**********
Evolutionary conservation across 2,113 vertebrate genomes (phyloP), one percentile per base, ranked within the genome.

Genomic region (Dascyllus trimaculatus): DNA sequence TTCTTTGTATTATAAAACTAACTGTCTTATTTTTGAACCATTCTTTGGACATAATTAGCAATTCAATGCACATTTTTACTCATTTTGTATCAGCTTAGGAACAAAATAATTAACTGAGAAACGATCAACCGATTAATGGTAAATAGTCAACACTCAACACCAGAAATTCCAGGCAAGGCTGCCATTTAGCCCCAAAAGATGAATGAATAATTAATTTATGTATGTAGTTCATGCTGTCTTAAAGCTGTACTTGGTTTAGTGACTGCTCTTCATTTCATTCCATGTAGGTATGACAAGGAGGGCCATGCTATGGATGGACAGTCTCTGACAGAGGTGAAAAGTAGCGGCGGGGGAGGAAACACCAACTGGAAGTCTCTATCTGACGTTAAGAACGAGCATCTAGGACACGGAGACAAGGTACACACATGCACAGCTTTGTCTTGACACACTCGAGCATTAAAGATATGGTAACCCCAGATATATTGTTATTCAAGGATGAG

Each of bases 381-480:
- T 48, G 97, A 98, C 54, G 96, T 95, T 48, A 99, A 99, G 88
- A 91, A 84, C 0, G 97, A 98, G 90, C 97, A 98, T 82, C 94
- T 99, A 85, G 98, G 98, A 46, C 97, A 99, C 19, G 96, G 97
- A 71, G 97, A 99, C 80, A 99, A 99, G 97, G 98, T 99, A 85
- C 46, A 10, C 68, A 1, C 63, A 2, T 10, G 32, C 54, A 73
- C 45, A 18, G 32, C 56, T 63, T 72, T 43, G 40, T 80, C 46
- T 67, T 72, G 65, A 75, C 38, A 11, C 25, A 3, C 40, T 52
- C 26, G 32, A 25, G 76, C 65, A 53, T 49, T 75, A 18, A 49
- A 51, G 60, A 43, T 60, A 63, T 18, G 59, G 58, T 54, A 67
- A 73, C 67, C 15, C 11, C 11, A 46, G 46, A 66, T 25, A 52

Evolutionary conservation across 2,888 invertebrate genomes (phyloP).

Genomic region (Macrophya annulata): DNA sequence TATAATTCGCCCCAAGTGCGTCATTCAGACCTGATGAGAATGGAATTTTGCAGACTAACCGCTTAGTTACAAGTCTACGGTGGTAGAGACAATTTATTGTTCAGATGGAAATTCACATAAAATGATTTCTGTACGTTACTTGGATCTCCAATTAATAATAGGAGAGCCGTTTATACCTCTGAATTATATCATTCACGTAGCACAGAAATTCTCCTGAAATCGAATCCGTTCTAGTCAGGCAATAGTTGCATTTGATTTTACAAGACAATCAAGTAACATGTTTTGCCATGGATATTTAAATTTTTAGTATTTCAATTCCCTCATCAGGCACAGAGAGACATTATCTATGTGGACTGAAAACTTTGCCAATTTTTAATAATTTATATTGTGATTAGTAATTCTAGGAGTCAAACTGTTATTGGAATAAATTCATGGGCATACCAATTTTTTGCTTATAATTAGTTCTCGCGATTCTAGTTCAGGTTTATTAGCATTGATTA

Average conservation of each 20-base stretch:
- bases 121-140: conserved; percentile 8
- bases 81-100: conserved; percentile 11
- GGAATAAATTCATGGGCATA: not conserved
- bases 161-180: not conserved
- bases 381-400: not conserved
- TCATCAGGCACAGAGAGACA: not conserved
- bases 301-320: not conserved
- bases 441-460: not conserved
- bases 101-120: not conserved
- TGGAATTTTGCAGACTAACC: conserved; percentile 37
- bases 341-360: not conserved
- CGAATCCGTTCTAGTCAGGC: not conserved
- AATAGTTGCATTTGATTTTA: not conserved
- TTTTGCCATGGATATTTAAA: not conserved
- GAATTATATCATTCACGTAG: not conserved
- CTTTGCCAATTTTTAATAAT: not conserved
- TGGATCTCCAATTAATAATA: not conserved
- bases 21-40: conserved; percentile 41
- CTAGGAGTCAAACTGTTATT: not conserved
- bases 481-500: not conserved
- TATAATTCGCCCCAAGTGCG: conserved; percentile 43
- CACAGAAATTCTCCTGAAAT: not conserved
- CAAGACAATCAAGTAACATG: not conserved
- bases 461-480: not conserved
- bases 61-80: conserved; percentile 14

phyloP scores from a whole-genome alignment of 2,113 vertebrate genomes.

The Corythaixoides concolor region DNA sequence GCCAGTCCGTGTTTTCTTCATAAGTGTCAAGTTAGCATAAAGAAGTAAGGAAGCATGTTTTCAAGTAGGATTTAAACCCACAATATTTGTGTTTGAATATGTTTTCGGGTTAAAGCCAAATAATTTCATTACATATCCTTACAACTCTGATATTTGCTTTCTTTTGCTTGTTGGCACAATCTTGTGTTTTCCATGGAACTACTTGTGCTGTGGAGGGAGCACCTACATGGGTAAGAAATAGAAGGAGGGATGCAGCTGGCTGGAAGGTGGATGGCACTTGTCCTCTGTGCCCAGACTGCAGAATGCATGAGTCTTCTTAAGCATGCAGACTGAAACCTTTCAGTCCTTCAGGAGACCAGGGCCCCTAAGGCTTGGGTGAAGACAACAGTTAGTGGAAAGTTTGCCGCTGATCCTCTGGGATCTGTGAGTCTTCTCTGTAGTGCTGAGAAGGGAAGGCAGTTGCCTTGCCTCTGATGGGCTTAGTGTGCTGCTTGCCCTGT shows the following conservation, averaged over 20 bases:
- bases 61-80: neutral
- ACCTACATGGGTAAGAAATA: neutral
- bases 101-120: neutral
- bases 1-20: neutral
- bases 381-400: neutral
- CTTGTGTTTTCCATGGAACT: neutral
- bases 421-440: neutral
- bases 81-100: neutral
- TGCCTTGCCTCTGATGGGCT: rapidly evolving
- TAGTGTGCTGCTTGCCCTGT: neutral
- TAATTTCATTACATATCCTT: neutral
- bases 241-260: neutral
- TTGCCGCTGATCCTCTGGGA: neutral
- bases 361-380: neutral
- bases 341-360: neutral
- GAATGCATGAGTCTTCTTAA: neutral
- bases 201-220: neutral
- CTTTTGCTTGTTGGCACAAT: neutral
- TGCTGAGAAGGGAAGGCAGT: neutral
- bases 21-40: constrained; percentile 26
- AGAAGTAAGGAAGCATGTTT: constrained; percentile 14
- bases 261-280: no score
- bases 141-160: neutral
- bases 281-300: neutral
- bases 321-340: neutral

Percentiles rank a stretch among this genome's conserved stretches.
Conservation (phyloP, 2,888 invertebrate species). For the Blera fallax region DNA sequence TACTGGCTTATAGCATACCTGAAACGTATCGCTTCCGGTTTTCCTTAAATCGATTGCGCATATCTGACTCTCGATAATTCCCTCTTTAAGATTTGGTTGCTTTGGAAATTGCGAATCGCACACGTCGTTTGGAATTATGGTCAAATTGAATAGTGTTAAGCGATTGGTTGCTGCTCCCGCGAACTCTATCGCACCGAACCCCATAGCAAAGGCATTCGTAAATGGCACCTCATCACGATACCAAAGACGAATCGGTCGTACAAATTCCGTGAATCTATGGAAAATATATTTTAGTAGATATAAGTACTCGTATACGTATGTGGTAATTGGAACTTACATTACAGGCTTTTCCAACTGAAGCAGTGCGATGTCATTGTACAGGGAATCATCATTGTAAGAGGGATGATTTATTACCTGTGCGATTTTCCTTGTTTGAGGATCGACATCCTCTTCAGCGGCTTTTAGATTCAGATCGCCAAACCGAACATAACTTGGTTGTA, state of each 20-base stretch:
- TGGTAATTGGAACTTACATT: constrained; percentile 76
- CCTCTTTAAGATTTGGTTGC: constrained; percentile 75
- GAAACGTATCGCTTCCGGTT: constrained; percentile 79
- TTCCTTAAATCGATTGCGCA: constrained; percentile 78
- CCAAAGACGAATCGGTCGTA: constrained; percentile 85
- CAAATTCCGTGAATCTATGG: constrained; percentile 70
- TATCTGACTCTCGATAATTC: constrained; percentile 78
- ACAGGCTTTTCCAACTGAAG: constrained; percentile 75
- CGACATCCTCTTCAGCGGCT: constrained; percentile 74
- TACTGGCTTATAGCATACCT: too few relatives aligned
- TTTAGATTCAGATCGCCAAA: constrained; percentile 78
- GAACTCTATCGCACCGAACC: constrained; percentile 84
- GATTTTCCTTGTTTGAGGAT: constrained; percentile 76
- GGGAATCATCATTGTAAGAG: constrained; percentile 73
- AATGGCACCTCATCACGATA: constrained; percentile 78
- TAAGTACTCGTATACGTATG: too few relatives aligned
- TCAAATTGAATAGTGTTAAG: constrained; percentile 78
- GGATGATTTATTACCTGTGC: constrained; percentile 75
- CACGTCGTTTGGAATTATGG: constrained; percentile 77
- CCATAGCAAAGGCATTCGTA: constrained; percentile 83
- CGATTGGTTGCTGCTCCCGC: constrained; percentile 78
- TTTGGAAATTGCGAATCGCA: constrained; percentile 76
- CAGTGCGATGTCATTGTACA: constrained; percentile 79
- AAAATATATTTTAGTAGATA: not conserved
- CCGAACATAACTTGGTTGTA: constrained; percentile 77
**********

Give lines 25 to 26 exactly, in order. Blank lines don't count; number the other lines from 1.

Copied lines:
- bases 101-120: not conserved
- TGGAATTTTGCAGACTAACC: conserved; percentile 37